Additionally, you may set the attribute to leave the system in the sleep state even if the clamshell is opened. You can do this using pmset, a local utility found on OS X that actually handles all your power settings. You can accomplish this with the following command:

sudo pmset -a lidwake 0

The -a, -b, -c, -u flags determine whether the settings apply to battery ( -b ), charger (wall power) ( -c ), UPS ( -u ) or all ( -a ).

To reverse the command, set the 0 to a 1. These settings are persistent, in that, they do not need to be re-applied every time the machine's power is cycled and are saved to the file: /Library/Preferences/SystemConfiguration/

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The command pmset doesn't work on El capitan 10.10.2. Any alternative? – Fred K Dec 16 '15 at 16:01
"Once the external display is connected, turn the machine on" on a Mac laptop, that involves opening the lid/clamshell though. – Adrien Be Feb 8 at 5:45

You could also use a ThirdParty App like


DisableMonitor adds the missing feature to disable a monitor on a Mac. You can also easily disable, enable or change the resolution of a monitor. enter image description here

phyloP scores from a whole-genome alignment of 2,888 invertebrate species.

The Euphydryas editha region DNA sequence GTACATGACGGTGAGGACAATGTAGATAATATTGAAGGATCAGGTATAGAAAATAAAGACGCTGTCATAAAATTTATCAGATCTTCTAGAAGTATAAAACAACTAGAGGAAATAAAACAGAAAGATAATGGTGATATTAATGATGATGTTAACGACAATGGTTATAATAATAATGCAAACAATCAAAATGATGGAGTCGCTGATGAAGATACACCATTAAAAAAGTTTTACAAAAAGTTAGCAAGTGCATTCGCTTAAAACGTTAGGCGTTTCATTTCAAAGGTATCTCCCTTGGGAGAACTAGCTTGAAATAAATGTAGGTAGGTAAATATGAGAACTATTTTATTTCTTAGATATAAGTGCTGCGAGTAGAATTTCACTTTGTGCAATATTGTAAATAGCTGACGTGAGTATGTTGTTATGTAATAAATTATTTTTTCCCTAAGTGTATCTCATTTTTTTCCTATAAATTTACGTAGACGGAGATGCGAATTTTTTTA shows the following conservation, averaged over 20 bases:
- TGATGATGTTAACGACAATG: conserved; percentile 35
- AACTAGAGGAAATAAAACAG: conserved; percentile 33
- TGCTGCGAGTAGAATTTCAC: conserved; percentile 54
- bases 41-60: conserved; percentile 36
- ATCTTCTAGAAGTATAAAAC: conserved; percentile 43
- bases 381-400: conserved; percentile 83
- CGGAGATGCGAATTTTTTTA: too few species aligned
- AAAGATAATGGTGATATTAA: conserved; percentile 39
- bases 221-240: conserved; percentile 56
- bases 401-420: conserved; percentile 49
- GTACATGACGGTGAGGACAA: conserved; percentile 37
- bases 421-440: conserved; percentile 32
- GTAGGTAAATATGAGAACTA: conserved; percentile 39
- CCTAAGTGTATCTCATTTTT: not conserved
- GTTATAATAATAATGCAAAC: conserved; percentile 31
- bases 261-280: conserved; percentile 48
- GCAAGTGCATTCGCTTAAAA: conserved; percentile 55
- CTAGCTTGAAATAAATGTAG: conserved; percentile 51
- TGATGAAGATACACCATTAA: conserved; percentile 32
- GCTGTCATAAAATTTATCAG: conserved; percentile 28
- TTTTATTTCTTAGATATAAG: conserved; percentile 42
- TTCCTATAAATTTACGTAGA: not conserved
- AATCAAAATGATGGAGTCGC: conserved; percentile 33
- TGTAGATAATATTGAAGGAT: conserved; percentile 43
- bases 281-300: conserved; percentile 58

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Answers on Ask Different need to be more than just a link. It's okay to include a link, but please summarize or excerpt it in the answer. The idea is to make the answer stand alone. – patrix Sep 29 '14 at 13:32
Probably you have not noticed: this is an old thread, my thread is just for completeness, why writing more than necessary? – Eun Sep 29 '14 at 14:05
Answers are more likely to help other users if they explain a bit more about the solution you are proposing. Also please have a look at self promotion in the FAQ. – patrix Sep 29 '14 at 14:31
fwiw, this answer was all that I needed and following the link solved my problem. No further description was required. Up-voted. – Jeremy Baker Jun 7 '15 at 16:50
This application reduces the brightness of the monitor to 0, but it remains on! So probably it consumes more. Is there a way to completely turn off? – Fred K Dec 18 '15 at 10:13

Do as described here:

How can I turn off the screen on the macbook when I have an external monitor set up?

Then open the laptop.

In Snow Leopard this will do what you are asking for. The behaviour may have changed under Lion though. Which OS version are you using?

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I saw the answer, I wanted to see if there is a better way than this. – Sairam Aug 13 '11 at 11:09
Try the keystroke combo Ctrl-Shift-Eject. Does that turn off both monitors or just the internal one? – dan8394 Aug 13 '11 at 11:13
The above combination restores to the previous state – Sairam Aug 13 '11 at 12:23
Sorry Sairam - I don't understand you. State of what? – dan8394 Aug 13 '11 at 12:36